PLYMOUTH NOTCH, Vt.
“Right behind us is the childhood home of President Calvin Coolidge. There’s this great event that happened right here, kind of unique in American history. We’re going to go inside and talk to Bill Jenney, the Regional Site Administrator for the Calvin Coolidge State Historic Site to learn more about the events of this place,” explained Perkins.
“This was the sitting room in the Coolidge Homestead. This is where the famous oath of office was administered, the so-called “Homestead Inaugural’ on August 3, 1923,” began Jenney. “The story behind that is that Vice President Calvin Coolidge was up here for a few days that summer helping out on the family farm, visiting with his family. In the middle of the night, word came that President Warren Harding had died. Of course, we always have to have a chief of state and so they had to swear him in immediately. They called Washington and the attorney general gave the go-ahead that Calvin’s father could administer the oath of office in his capacity as a notary public.”
“A little-known fact is that when they returned to Washington shortly later, they had another ceremony with a federal judge because there was some debate as to whether Calvin’s father, a state official, could administer a federal oath,” added Jenney.
“You were telling us earlier, it was actually difficult to get ahold of Vice President Coolidge to let him know that he needed to take the oath and become president,” said Perkins.
“The only phone in town was in the general store across the road. The storekeeper had gone to bed and they were trying to ring her up and she says she didn’t hear it. So, finally, they gave up and sent word to Bridgewater, which is about six miles up the road. Someone had to come down in a car to deliver the news that Warren Harding had died,” answered Jenney.
“Of course, there were no photographers here at the time. An artist of some stature for the time, Arthur Keller came here and reproduced the scene and used other images of the cast of characters.”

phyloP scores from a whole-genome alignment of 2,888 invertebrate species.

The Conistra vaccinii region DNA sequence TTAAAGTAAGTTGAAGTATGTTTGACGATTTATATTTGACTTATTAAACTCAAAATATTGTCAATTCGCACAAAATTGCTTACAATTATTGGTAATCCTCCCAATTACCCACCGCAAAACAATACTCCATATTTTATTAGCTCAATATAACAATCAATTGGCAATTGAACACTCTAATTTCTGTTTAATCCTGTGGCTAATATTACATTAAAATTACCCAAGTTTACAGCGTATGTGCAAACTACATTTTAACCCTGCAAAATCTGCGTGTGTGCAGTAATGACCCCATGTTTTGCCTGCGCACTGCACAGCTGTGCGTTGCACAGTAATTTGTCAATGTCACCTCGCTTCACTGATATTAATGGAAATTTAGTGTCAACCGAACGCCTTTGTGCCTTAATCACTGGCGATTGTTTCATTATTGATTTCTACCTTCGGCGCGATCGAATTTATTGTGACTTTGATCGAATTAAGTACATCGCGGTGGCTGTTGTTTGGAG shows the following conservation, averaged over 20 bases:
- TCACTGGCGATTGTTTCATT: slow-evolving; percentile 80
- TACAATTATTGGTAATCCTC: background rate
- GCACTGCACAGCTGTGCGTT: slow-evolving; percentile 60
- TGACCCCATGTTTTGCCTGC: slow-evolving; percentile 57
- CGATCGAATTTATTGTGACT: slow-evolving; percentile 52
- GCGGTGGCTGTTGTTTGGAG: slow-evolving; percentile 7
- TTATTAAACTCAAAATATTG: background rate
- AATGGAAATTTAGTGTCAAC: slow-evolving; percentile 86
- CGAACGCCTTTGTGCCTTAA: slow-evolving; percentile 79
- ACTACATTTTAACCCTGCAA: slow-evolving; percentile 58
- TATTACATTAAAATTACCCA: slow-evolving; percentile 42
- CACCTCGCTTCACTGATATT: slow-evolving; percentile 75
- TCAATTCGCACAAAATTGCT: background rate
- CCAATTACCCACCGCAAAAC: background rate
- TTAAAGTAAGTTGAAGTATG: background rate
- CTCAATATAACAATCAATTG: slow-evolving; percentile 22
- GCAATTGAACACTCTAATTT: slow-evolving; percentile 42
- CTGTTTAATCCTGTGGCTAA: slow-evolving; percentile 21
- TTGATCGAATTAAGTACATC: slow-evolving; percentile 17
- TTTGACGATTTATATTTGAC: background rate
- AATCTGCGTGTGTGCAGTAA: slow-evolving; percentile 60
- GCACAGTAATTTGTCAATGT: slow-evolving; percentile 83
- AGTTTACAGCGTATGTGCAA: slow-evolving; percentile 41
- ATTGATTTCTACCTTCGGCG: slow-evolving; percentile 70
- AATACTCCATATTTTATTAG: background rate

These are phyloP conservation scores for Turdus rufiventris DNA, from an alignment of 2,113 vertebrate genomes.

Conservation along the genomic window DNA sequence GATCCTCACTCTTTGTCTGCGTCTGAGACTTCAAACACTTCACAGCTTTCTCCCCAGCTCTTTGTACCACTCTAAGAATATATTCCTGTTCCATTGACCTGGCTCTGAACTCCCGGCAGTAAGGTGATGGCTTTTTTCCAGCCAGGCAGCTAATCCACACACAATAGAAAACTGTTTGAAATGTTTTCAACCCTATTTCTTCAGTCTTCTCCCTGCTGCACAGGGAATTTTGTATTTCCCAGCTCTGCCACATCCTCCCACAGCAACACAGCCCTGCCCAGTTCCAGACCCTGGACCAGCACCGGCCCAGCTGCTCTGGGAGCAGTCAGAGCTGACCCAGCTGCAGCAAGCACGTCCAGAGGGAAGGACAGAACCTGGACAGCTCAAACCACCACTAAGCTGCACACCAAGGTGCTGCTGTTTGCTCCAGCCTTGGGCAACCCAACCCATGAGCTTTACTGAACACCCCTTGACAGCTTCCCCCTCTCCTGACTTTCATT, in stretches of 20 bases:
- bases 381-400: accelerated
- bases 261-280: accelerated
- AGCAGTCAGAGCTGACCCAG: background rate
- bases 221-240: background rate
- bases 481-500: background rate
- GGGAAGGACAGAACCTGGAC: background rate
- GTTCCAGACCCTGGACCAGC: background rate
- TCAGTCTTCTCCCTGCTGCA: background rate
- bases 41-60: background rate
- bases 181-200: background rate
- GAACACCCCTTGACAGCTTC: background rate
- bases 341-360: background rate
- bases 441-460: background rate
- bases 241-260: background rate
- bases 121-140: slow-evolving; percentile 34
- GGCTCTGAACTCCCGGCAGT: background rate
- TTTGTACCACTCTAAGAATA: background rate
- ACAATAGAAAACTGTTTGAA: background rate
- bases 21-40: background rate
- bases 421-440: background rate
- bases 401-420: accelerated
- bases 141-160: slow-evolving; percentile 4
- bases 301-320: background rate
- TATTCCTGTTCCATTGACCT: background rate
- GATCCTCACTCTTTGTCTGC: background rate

“In the painting, you had pointed out that Coolidge’s hand was not on the Bible. Can you tell us about that?” asked Perkins.
“Apparently, it was not required by Vermont law to place your hand on it when you were taking an oath. I understand that was the same case down in Massachusetts, at the time. This is the Bible here, the original lamp that lit the scene and the pen that was used to sign the document,” demonstrated Jenney.
“The house was preserved almost identically from what it was that night, largely because of the Coolidge’s housekeeper. She was with the family for nearly 50 years and her name was Aurora Pierce. When you walk through the homestead now, you can literally see the tables and chairs and pots and pans in the same places they’ve been in for well over 90 years now. It’s a real time capsule of that era,” said Jenney.
“[The homestead] is part of our tour. We now have 14 buildings open to the public here at the [Coolidge] State Historic Site. This of course is one of the highlights of the tour, the Coolidge Homestead, his boyhood home. This is where he lived from the age of four up until the time he went away to college,” concluded Jenney.
At ‘This Place in History’!
For more from our ‘This Place in History’ series, click here.
To view a map of Vermont’s roadside historic site markers, click here.